References:

1. Arno Bohm. Quantum Mechanics: Foundations and Applications. Springer, third edition. Chapter I.4, page 12.

2. Quantum Mechanics I. Galindo and Pascual. Springer. Chapter 2, page 48.

$$^\ddagger$$ See also this related question. The answer there works with the notion of spectral measures instead of generalized eigenvectors, tho.

The two types of spectra, $$\sigma_c$$ and $$\sigma_p$$, are disjont; so that the first statement you quoted is mathematically speaking wrong: $$\sigma_c(A) \cap \sigma_p(A)=\emptyset$$. But the book seems to be not very mathematically minded so a bit vague statements are definitely tolerable! Furthermore, one should take the fact into account that each element of the continuous spectrum has zero (spectral) measure (see (3) in the proposition below).

The second decomposition you quote is correct. However the discrete spectrum is made of isolated points whose eignespace is finite-dimensional. This second type of decomposition refers to the decomposition of the spectrum into discrete (the one said above) and and essential spectrum (its complement). A third decomposition you mention is the one into absolutely continuous spectrum and singular spectrum.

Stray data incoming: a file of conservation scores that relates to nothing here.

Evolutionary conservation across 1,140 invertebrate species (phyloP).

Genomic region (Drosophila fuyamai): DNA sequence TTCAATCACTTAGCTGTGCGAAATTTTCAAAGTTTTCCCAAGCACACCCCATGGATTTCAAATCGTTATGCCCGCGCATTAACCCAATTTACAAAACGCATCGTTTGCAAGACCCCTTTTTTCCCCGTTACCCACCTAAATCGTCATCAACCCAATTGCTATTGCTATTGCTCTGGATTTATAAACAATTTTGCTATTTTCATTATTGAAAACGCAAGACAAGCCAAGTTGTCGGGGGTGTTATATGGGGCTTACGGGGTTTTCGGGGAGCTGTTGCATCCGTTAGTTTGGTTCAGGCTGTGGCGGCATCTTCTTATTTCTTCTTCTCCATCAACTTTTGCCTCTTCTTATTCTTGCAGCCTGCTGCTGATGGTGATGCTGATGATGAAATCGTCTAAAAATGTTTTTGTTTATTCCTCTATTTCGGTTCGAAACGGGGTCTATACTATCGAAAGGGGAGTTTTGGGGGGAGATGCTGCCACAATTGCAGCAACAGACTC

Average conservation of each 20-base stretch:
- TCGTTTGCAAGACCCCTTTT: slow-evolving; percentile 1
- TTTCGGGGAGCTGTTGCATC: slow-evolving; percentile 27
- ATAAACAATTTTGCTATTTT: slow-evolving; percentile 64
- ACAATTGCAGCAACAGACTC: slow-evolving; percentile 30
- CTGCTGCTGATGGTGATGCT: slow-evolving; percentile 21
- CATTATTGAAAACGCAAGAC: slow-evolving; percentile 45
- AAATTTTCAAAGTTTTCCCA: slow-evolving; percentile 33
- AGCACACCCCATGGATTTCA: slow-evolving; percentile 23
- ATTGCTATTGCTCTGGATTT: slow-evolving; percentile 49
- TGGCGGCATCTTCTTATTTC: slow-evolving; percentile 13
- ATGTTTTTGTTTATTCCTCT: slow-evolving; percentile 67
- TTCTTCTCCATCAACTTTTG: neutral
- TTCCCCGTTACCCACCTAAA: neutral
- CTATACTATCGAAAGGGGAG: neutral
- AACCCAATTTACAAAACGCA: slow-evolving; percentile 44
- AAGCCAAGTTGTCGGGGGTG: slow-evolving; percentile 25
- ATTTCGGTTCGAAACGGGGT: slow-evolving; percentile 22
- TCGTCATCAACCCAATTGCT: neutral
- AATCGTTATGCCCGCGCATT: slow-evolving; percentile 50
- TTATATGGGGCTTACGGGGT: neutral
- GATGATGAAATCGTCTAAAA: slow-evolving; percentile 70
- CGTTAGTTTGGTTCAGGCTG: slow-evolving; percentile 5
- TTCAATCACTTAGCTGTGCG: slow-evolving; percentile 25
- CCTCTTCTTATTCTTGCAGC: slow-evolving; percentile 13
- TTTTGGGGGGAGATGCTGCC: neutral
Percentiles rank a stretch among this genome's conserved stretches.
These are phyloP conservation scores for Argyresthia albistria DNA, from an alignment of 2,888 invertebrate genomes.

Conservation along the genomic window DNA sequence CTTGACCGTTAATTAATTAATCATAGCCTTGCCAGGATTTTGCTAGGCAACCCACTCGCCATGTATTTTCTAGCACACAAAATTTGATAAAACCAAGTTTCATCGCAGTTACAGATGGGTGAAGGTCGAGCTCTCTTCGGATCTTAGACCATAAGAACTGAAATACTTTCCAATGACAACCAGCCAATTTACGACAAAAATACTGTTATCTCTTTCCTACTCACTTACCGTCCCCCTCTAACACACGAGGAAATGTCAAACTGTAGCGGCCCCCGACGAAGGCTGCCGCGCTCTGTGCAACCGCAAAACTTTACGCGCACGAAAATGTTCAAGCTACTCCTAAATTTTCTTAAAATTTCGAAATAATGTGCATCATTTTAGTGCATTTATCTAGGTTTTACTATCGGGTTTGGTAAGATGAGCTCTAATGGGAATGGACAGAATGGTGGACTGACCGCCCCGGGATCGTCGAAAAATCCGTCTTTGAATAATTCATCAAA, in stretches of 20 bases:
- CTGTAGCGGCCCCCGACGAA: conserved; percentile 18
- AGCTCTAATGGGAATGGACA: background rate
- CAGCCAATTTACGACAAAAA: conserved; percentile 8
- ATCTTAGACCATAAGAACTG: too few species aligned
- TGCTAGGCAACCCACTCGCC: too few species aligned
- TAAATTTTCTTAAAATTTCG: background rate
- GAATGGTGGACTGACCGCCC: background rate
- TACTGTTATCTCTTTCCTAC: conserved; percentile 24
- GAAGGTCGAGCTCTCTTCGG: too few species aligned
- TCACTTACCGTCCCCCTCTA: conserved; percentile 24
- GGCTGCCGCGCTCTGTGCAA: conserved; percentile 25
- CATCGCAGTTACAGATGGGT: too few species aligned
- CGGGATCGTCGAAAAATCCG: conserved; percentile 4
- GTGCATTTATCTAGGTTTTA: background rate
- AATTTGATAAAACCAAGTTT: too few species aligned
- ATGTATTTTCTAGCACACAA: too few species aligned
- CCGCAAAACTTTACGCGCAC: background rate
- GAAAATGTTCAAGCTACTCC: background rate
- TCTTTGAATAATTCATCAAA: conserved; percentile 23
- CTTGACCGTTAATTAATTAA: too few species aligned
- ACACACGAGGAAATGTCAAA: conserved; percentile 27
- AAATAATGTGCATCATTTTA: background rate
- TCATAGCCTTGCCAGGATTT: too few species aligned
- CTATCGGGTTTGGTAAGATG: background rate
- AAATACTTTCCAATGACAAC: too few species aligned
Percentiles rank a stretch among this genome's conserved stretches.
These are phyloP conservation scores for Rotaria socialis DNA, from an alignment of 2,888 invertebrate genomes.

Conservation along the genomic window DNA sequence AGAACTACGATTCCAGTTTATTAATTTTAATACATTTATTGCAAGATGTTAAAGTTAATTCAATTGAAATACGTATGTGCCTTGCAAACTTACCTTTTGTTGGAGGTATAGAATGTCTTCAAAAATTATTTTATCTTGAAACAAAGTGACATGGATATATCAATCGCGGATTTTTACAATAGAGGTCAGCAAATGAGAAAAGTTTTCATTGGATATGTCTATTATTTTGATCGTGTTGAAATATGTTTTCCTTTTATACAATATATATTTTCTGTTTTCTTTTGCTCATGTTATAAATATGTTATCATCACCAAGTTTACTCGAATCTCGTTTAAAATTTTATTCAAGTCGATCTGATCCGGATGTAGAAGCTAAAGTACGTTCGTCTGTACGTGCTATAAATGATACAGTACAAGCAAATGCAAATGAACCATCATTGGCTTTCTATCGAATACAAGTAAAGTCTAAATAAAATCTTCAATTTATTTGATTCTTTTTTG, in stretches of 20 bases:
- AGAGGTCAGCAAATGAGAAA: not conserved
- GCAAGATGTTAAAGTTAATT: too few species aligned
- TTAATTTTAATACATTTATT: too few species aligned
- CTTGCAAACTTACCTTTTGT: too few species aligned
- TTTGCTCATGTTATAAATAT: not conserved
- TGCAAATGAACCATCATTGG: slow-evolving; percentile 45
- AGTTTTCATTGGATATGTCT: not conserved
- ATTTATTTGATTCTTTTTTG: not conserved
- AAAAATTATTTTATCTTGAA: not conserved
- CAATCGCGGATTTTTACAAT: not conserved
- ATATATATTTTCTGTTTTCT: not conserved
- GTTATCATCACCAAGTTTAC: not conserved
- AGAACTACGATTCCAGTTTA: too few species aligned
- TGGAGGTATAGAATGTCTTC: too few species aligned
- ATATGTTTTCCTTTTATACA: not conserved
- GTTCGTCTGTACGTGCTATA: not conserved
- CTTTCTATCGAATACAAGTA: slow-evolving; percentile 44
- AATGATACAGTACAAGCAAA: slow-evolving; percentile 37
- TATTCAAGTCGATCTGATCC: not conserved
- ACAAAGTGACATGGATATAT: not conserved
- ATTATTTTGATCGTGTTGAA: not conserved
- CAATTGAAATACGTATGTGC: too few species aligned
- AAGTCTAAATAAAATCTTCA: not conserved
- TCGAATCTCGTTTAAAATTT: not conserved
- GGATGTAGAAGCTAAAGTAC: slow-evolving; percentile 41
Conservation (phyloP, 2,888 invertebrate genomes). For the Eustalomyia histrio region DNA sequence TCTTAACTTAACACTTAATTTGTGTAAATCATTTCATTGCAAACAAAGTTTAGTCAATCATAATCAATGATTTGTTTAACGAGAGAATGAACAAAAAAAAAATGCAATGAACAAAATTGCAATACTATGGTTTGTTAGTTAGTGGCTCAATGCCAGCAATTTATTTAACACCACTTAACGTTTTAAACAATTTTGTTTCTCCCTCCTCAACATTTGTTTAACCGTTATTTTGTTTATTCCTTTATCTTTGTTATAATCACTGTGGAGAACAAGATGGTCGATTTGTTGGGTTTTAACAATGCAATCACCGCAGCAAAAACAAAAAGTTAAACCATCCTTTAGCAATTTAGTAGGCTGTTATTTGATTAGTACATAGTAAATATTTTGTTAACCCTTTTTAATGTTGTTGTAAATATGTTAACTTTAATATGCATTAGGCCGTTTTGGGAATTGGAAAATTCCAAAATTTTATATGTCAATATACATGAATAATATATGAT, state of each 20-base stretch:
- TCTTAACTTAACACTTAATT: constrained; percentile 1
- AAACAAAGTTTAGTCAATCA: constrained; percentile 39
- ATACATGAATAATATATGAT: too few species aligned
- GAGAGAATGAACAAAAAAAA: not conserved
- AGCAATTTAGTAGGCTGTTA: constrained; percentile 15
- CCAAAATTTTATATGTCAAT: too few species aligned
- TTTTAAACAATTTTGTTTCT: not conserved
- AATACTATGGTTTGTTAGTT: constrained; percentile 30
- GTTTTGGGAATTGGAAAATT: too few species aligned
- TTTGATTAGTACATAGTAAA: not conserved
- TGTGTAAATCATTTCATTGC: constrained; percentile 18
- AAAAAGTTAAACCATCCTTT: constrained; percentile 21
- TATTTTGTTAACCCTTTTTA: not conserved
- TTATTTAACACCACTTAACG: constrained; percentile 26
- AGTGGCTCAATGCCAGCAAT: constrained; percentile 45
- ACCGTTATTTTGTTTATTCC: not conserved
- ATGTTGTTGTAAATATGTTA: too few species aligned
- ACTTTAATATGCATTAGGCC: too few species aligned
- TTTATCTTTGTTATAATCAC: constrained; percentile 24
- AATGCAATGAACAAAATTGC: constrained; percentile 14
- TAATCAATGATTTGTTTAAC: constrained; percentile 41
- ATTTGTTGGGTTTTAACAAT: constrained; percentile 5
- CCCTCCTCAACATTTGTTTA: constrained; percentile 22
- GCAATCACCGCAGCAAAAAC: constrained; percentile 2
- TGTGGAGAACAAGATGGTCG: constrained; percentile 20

Notice that isolated points of the spectrum are always part of the point spectrum, but the vice versa is false. I do not understand well your remark about issues with integration for points in the discrete spectrum: see the last item of the following proposition where $${\cal B}(\mathbb{R})$$ is the $$\sigma$$-algebra of Borel sets in $$\mathbb{R}$$.

Proposition. Let $$A: D(A) \to H$$ be a selfadjoint operator and let $$P: {\cal B}(\mathbb{R}) \to \mathfrak{B}(H)$$ be the projection-valued measure (also known as spectral measure) of $$A$$ so that $$A = \int_{\mathbb{R}} \lambda dP(\lambda)\:.$$ The following facts are true for $$\lambda \in \mathbb{R}$$.